5. A woven essentially cellulosic fabric having a relatively smooth appearance and characterized by the combination of substantial stretchability and recoverability with a high degree of dimensional stability, said fabric comprising two groups of yarns interwoven with each other, the yarns in one of said groups being disposed in a sinuous path with the sinuosity thereof, together with the number of yarns per inch, the size, twist and weaving of such group of yarns, providing stretchability and recoverability in the fabric, the fabric being stretchable within a range of 15 to 50 percent in the longitudinal direction of said one group of yarns, and said fabric having a stabilizing material applied thereto resiliently maintaining the fabric in non-stretched condition while permitting stretchability within the above range and also quickening the recoverability of the fabric, said stabilizing material being selected from the group consisting of thermosetting resins and cross-linking reactants to include those which impart wash and wear finish characteristics to the fabric with the outward physical appearance of the fabric being essentially unaltered.

6. A fabric according to claim wherein said one group of yarns are filling yarns and wherein the fabric will stretch approximately 30 percent in a fillingwise direction.

7. A woven fabric having a relatively smooth appearance and characterized by the combination of substantial stretchability and recoverability with a high degree of dimensional stability, said fabric comprising two groups of non-stretchable yarns interwoven with each other, the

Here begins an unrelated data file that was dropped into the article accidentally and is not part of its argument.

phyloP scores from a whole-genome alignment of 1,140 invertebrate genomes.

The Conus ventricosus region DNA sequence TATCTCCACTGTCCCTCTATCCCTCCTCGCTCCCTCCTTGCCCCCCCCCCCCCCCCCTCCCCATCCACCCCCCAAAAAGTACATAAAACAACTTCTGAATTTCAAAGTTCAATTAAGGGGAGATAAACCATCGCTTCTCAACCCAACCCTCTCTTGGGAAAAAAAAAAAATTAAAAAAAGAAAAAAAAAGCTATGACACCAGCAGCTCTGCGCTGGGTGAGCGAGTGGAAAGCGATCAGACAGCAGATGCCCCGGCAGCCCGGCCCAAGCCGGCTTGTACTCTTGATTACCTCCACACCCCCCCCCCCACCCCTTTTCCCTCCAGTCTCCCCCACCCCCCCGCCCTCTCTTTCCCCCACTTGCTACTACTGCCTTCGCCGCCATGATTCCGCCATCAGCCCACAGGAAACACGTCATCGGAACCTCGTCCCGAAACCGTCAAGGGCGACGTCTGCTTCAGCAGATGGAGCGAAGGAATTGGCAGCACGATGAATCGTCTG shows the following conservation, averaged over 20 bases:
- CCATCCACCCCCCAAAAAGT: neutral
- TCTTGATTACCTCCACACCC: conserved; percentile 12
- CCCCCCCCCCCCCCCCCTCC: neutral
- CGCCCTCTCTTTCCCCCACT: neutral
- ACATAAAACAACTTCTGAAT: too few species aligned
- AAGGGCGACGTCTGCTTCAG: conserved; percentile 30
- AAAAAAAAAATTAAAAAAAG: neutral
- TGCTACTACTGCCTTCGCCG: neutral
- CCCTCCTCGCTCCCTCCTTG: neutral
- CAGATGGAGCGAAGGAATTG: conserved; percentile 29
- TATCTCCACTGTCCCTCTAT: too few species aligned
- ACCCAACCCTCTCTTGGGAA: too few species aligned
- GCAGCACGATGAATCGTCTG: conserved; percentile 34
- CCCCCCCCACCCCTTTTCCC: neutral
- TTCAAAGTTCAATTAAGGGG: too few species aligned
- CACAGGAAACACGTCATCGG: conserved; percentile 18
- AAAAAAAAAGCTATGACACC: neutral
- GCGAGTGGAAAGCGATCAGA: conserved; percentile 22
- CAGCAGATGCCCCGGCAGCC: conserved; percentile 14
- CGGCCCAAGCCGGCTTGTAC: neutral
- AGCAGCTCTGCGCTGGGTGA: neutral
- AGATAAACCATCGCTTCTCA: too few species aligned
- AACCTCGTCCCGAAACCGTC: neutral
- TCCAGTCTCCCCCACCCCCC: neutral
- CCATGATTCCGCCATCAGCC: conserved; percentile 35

yarns in one of said groups being normally non-heat shrinkable and disposed in a sinuous path with the sinuosity thereof, together with the number of yarns per inch, the size, twist and weaving of such group of yarns, providing stretchability and recoverability in the fabric, the fabric being stretchable within a range of to 50 percent in the longitudinal direction of said one group of yarns, and said fabric having a stabilizing material ap plied thereto resiliently maintaining the fabric in nonstretched condition while permitting stretchability within the above range and also quickening the recoverability of the fabric, said stabilizing material being selected from 'the group consisting of thermosetting resins and crosslinking reactants to include those which impart wash and wear finish characteristics to the fabric with the outward physical appearance of the fabric being essentially unaltered.